TNT is banking on the Old West.
Production on the pilot episode of “The Tin Star” for TNT began in late October and will run through the middle of the month.
“The Tin Star” is a Western TV series set in the 1880s and tells the story of three brothers, The Flynns, who step in to save the town of Gateway when the sheriff, who is their father, is murdered. The trio are pitted against a corrupt cattle baron determined to take over the town.
According to the New Mexico Film Office, the production will employ at least 130 New Mexico crew members and more than 350 principal and background talent.
Cam Gigandet stars as Jake Flynn, who along with his brothers Terence, played by David Denman, and Daniel, played by Keir O’Donnell, battle to keep Gateway safe.
The town is located in Colorado.
The pilot is being produced by Karen Moore, who has been nominated for an Emmy for “Breaking Bad,” and unit production manager and Oscar winner and Santa Fe resident Tony Mark. Mark won an Oscar for producing “The Hurt Locker.”
Danny Cannon, Deran Sarafian and New Mexico resident Bruce McKenna are executive producers of the film.
Gigandet has appeared in “Burlesque,” “Easy A” and “Twilight.” Denman appeared in “Big Fish,” “Fair Game” and “Smart People,” while O’Donnell has appeared in “Wedding Crashers” and “The Runaways.”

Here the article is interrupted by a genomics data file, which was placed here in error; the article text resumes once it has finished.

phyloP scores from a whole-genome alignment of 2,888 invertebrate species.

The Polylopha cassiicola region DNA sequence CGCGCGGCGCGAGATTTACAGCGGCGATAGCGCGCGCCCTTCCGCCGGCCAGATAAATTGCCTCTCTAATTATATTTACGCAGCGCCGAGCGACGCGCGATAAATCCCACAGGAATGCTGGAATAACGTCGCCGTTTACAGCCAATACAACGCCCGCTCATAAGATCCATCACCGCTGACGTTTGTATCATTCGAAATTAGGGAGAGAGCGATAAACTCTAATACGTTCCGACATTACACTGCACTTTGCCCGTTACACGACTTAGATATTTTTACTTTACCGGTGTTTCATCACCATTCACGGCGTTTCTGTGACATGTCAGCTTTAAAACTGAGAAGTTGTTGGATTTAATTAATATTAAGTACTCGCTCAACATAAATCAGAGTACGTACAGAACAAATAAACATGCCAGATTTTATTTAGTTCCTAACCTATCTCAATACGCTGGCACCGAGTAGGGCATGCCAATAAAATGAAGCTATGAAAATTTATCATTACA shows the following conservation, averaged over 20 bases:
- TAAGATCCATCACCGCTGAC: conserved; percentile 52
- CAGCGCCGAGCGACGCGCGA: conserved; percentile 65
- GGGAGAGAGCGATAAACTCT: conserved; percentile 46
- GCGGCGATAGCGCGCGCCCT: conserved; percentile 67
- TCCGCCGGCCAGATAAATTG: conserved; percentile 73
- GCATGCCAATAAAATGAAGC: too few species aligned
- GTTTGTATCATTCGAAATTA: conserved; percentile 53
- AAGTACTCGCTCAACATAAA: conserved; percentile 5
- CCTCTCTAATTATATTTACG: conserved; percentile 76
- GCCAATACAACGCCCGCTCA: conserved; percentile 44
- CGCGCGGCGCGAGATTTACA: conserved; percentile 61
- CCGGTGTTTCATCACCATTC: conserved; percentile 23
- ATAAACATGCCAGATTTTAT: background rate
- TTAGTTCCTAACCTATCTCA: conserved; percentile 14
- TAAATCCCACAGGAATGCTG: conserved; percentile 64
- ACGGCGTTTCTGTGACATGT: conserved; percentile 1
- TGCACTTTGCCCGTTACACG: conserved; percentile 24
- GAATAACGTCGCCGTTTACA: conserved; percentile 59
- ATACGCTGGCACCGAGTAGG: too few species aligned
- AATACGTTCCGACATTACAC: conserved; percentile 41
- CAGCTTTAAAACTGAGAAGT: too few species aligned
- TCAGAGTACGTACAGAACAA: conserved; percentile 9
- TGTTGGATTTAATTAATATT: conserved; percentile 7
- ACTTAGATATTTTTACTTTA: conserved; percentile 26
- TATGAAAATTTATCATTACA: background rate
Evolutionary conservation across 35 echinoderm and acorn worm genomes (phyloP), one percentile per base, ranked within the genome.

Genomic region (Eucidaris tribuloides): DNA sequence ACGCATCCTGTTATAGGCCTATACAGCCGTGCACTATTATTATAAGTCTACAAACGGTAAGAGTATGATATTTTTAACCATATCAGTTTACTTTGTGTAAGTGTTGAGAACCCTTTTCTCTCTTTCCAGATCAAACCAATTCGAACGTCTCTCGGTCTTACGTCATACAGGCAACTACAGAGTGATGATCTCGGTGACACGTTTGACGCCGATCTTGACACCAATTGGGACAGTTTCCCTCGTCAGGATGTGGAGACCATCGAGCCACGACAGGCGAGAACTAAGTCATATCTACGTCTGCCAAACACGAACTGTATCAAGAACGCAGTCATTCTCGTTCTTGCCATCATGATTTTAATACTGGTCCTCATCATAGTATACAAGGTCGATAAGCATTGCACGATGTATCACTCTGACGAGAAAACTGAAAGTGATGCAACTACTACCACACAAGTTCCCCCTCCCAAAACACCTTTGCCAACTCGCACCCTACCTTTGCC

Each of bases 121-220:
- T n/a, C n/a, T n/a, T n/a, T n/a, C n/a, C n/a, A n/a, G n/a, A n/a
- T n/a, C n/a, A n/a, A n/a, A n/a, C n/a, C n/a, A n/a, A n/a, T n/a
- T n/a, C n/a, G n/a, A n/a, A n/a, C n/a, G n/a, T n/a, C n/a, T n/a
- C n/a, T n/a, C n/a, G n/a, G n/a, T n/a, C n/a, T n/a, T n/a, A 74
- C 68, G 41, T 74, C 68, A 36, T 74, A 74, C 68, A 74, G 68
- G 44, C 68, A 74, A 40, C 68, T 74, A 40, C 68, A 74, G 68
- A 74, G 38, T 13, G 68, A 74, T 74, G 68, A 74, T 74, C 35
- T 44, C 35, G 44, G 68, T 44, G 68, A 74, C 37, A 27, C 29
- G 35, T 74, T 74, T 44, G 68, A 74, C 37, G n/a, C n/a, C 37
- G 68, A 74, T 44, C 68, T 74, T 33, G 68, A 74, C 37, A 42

The film also stars Oscar winner Keith Carradine, who plays Frank Sarr. Sarr acts as a surrogate father after the Flynn brothers lose their dad.
The series has been shooting in Galisteo, La Cienega and Valles Caldera.
Also, the Film Office announced the independent feature film, “Stars,” is shooting in Santa Fe, Española, Galisteo and Pecos through late November. It will employ about 45 New Mexico crew members and more than 125 principal actors and extras.
It tells the story of Glen Sweet as he takes to the open road to escape his structured suburban world. As he drives through the American West, he decides to commit suicide on his birthday.
But as he reaches out to people from his past and encounters new acquaintances, he begins to give the value of his life a second thought.
The film is directed by Derrick Borte and produced by Scott Lochmus and Bill Perkins.
— This article appeared on page C2 of the Albuquerque Journal